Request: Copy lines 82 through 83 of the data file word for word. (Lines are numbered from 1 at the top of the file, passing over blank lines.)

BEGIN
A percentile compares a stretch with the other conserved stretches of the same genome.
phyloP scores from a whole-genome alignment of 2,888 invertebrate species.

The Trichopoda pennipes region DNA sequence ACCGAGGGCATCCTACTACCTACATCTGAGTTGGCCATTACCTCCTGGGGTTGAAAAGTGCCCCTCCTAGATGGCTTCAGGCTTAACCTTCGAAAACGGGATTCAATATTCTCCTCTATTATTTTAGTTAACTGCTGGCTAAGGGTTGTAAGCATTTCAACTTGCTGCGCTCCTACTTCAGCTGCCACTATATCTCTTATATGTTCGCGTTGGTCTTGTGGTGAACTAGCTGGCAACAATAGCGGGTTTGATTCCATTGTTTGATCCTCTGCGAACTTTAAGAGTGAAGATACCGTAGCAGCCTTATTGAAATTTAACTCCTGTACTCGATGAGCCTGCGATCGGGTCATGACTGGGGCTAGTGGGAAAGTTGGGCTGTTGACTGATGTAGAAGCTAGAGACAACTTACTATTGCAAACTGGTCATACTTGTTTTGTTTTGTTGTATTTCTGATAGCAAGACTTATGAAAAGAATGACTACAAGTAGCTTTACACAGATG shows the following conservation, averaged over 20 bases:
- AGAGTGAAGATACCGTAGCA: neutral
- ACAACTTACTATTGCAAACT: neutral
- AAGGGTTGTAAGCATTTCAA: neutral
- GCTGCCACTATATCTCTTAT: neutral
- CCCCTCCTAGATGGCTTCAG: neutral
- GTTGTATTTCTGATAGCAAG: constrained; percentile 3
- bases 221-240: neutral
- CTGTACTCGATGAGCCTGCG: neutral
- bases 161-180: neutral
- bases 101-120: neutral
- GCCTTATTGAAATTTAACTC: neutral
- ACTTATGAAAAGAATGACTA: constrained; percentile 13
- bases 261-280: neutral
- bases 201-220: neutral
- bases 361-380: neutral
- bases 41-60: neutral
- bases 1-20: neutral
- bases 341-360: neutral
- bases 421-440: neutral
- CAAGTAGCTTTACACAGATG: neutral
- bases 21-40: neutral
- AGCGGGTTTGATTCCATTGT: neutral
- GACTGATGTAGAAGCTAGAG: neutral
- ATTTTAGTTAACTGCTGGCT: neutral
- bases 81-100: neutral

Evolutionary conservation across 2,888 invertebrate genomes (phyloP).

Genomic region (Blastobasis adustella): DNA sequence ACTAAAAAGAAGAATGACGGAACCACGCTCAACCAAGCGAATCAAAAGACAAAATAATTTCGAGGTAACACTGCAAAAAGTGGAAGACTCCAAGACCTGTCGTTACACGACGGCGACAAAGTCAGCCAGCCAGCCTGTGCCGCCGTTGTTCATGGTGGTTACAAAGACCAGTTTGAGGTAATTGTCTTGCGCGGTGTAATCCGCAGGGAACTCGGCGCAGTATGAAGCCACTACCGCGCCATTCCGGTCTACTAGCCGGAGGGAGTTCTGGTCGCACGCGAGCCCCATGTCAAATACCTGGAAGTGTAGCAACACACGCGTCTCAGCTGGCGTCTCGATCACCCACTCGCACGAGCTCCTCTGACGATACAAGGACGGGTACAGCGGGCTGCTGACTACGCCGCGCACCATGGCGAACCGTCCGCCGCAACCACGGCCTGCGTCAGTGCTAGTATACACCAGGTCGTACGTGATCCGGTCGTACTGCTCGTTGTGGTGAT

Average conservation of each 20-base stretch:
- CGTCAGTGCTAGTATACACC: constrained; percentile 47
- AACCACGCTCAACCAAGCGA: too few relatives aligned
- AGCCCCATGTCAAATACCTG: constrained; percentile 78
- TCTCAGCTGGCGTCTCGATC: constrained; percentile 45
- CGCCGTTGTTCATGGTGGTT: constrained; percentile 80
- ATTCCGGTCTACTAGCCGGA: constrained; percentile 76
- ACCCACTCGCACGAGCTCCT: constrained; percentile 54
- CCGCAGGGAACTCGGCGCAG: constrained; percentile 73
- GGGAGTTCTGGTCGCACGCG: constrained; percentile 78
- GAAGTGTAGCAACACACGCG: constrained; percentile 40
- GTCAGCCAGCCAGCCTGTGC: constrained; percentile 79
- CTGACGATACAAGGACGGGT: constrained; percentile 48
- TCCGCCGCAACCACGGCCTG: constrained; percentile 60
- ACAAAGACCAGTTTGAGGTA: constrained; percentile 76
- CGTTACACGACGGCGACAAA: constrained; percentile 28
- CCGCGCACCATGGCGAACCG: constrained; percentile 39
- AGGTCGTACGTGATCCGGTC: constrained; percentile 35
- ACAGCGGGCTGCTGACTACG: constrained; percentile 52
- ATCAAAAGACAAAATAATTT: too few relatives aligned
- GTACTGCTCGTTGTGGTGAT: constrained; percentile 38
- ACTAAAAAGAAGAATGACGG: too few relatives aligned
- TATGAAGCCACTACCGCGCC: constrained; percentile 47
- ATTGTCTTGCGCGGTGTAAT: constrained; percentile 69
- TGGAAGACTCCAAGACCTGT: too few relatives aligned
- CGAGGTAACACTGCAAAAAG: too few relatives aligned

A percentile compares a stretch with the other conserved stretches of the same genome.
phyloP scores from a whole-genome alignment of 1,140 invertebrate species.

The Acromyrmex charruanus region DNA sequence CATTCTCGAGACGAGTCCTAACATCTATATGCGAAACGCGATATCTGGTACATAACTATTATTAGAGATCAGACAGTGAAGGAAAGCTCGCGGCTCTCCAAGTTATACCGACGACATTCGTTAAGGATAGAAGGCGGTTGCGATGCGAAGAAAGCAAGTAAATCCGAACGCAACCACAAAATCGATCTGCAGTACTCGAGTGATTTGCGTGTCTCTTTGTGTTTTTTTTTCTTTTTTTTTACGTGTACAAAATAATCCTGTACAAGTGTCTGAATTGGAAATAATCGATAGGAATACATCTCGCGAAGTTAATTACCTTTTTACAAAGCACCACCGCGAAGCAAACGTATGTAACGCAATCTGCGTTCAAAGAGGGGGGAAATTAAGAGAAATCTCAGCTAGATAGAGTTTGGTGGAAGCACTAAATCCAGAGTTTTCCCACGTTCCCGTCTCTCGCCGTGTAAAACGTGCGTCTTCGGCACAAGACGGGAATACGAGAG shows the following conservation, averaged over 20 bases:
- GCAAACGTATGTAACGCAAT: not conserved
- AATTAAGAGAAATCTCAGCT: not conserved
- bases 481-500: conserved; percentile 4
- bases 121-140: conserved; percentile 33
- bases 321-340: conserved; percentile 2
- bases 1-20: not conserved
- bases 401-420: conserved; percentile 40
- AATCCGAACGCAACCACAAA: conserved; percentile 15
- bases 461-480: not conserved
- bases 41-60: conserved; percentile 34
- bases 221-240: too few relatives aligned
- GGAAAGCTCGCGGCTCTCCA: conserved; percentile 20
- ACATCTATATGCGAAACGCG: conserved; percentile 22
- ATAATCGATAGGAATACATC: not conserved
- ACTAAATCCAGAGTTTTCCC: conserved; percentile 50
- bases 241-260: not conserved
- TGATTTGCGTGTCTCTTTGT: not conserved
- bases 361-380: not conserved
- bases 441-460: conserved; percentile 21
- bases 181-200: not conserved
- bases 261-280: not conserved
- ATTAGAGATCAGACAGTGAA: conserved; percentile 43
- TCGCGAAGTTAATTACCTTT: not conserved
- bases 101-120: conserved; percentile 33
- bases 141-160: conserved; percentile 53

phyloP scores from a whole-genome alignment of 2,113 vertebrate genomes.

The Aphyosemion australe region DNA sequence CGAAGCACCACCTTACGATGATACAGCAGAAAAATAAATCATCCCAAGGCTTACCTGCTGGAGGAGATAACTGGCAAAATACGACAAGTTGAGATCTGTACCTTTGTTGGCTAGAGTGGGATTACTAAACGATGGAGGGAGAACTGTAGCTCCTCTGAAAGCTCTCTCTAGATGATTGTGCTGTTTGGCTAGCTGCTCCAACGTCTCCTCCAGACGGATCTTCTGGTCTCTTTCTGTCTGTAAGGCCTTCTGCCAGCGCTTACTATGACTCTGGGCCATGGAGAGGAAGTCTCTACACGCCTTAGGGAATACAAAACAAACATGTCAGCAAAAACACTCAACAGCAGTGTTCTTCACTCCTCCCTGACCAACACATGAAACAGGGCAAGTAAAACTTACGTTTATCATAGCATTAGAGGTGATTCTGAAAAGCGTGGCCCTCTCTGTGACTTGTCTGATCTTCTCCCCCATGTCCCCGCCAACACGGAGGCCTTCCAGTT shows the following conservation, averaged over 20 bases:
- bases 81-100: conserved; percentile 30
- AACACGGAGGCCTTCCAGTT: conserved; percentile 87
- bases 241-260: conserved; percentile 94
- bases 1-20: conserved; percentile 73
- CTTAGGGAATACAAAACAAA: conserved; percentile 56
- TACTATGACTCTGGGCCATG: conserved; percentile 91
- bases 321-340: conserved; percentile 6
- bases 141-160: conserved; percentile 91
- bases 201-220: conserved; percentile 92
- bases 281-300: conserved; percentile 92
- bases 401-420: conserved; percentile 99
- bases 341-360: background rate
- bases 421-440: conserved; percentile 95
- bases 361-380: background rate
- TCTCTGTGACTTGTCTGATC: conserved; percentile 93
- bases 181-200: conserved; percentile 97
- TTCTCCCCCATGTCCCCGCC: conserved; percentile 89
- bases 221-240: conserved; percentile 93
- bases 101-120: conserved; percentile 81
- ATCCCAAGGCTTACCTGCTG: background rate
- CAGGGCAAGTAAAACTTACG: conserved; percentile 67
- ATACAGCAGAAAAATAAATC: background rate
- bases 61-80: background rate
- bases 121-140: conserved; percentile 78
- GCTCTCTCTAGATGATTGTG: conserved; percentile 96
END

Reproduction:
- TCGCGAAGTTAATTACCTTT: not conserved
- bases 101-120: conserved; percentile 33